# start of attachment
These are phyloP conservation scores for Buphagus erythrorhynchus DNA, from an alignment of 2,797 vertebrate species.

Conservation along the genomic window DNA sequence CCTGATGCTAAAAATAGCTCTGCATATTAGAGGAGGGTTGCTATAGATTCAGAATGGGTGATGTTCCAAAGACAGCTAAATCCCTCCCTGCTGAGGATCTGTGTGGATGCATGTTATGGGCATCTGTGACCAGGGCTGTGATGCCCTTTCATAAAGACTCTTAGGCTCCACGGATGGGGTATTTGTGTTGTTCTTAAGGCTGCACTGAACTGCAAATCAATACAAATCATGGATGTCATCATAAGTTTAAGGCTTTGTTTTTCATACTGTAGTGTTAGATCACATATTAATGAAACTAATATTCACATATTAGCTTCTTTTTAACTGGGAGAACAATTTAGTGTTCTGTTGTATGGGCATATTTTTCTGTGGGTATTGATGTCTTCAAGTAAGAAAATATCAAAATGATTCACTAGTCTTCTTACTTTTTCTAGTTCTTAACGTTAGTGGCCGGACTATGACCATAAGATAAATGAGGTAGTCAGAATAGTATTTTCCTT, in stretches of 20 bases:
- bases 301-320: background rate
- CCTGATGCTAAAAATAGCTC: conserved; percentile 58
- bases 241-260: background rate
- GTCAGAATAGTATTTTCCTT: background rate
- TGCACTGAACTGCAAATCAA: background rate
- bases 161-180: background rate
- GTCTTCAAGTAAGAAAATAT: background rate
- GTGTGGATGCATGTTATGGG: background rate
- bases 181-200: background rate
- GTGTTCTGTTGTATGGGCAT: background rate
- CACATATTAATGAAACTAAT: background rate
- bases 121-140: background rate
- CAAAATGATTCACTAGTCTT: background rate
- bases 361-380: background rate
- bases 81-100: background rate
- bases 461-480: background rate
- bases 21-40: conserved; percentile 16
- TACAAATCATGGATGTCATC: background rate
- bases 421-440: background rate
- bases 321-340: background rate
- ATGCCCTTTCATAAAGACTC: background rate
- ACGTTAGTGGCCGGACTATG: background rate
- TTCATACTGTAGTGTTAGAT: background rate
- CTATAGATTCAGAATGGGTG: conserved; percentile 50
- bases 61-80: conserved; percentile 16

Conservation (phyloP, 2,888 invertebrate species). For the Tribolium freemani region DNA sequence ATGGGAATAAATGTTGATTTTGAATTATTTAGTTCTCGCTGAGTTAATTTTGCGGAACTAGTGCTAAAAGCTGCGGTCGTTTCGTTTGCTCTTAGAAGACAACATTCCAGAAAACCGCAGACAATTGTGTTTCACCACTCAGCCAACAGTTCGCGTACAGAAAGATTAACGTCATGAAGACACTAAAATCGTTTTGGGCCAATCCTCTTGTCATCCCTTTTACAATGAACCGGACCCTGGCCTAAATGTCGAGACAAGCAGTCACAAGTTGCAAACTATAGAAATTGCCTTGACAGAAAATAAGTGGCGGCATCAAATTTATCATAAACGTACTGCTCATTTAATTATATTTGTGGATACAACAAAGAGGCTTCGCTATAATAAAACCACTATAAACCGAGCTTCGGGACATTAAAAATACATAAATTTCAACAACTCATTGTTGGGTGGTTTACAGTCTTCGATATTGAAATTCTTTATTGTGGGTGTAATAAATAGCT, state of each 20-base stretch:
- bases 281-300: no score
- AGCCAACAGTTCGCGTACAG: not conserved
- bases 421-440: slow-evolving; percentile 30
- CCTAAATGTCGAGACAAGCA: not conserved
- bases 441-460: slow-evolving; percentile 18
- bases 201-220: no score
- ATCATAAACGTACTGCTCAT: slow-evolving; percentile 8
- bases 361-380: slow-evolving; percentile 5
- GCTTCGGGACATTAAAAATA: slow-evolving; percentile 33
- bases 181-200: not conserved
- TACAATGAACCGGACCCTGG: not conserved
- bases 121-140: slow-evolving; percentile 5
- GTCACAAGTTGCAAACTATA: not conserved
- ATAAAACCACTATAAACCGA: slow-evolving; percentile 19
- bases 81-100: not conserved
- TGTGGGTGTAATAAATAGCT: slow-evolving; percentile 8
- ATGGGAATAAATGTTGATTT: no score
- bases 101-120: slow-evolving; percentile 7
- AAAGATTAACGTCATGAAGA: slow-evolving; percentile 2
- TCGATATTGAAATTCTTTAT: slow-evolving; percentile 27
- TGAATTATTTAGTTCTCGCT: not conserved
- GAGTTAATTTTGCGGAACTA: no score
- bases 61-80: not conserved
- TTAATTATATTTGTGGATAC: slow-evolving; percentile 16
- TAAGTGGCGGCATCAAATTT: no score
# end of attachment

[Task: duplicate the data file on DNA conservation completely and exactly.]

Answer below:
These are phyloP conservation scores for Buphagus erythrorhynchus DNA, from an alignment of 2,797 vertebrate species.

Conservation along the genomic window DNA sequence CCTGATGCTAAAAATAGCTCTGCATATTAGAGGAGGGTTGCTATAGATTCAGAATGGGTGATGTTCCAAAGACAGCTAAATCCCTCCCTGCTGAGGATCTGTGTGGATGCATGTTATGGGCATCTGTGACCAGGGCTGTGATGCCCTTTCATAAAGACTCTTAGGCTCCACGGATGGGGTATTTGTGTTGTTCTTAAGGCTGCACTGAACTGCAAATCAATACAAATCATGGATGTCATCATAAGTTTAAGGCTTTGTTTTTCATACTGTAGTGTTAGATCACATATTAATGAAACTAATATTCACATATTAGCTTCTTTTTAACTGGGAGAACAATTTAGTGTTCTGTTGTATGGGCATATTTTTCTGTGGGTATTGATGTCTTCAAGTAAGAAAATATCAAAATGATTCACTAGTCTTCTTACTTTTTCTAGTTCTTAACGTTAGTGGCCGGACTATGACCATAAGATAAATGAGGTAGTCAGAATAGTATTTTCCTT, in stretches of 20 bases:
- bases 301-320: background rate
- CCTGATGCTAAAAATAGCTC: conserved; percentile 58
- bases 241-260: background rate
- GTCAGAATAGTATTTTCCTT: background rate
- TGCACTGAACTGCAAATCAA: background rate
- bases 161-180: background rate
- GTCTTCAAGTAAGAAAATAT: background rate
- GTGTGGATGCATGTTATGGG: background rate
- bases 181-200: background rate
- GTGTTCTGTTGTATGGGCAT: background rate
- CACATATTAATGAAACTAAT: background rate
- bases 121-140: background rate
- CAAAATGATTCACTAGTCTT: background rate
- bases 361-380: background rate
- bases 81-100: background rate
- bases 461-480: background rate
- bases 21-40: conserved; percentile 16
- TACAAATCATGGATGTCATC: background rate
- bases 421-440: background rate
- bases 321-340: background rate
- ATGCCCTTTCATAAAGACTC: background rate
- ACGTTAGTGGCCGGACTATG: background rate
- TTCATACTGTAGTGTTAGAT: background rate
- CTATAGATTCAGAATGGGTG: conserved; percentile 50
- bases 61-80: conserved; percentile 16

Conservation (phyloP, 2,888 invertebrate species). For the Tribolium freemani region DNA sequence ATGGGAATAAATGTTGATTTTGAATTATTTAGTTCTCGCTGAGTTAATTTTGCGGAACTAGTGCTAAAAGCTGCGGTCGTTTCGTTTGCTCTTAGAAGACAACATTCCAGAAAACCGCAGACAATTGTGTTTCACCACTCAGCCAACAGTTCGCGTACAGAAAGATTAACGTCATGAAGACACTAAAATCGTTTTGGGCCAATCCTCTTGTCATCCCTTTTACAATGAACCGGACCCTGGCCTAAATGTCGAGACAAGCAGTCACAAGTTGCAAACTATAGAAATTGCCTTGACAGAAAATAAGTGGCGGCATCAAATTTATCATAAACGTACTGCTCATTTAATTATATTTGTGGATACAACAAAGAGGCTTCGCTATAATAAAACCACTATAAACCGAGCTTCGGGACATTAAAAATACATAAATTTCAACAACTCATTGTTGGGTGGTTTACAGTCTTCGATATTGAAATTCTTTATTGTGGGTGTAATAAATAGCT, state of each 20-base stretch:
- bases 281-300: no score
- AGCCAACAGTTCGCGTACAG: not conserved
- bases 421-440: slow-evolving; percentile 30
- CCTAAATGTCGAGACAAGCA: not conserved
- bases 441-460: slow-evolving; percentile 18
- bases 201-220: no score
- ATCATAAACGTACTGCTCAT: slow-evolving; percentile 8
- bases 361-380: slow-evolving; percentile 5
- GCTTCGGGACATTAAAAATA: slow-evolving; percentile 33
- bases 181-200: not conserved
- TACAATGAACCGGACCCTGG: not conserved
- bases 121-140: slow-evolving; percentile 5
- GTCACAAGTTGCAAACTATA: not conserved
- ATAAAACCACTATAAACCGA: slow-evolving; percentile 19
- bases 81-100: not conserved
- TGTGGGTGTAATAAATAGCT: slow-evolving; percentile 8
- ATGGGAATAAATGTTGATTT: no score
- bases 101-120: slow-evolving; percentile 7
- AAAGATTAACGTCATGAAGA: slow-evolving; percentile 2
- TCGATATTGAAATTCTTTAT: slow-evolving; percentile 27
- TGAATTATTTAGTTCTCGCT: not conserved
- GAGTTAATTTTGCGGAACTA: no score
- bases 61-80: not conserved
- TTAATTATATTTGTGGATAC: slow-evolving; percentile 16
- TAAGTGGCGGCATCAAATTT: no score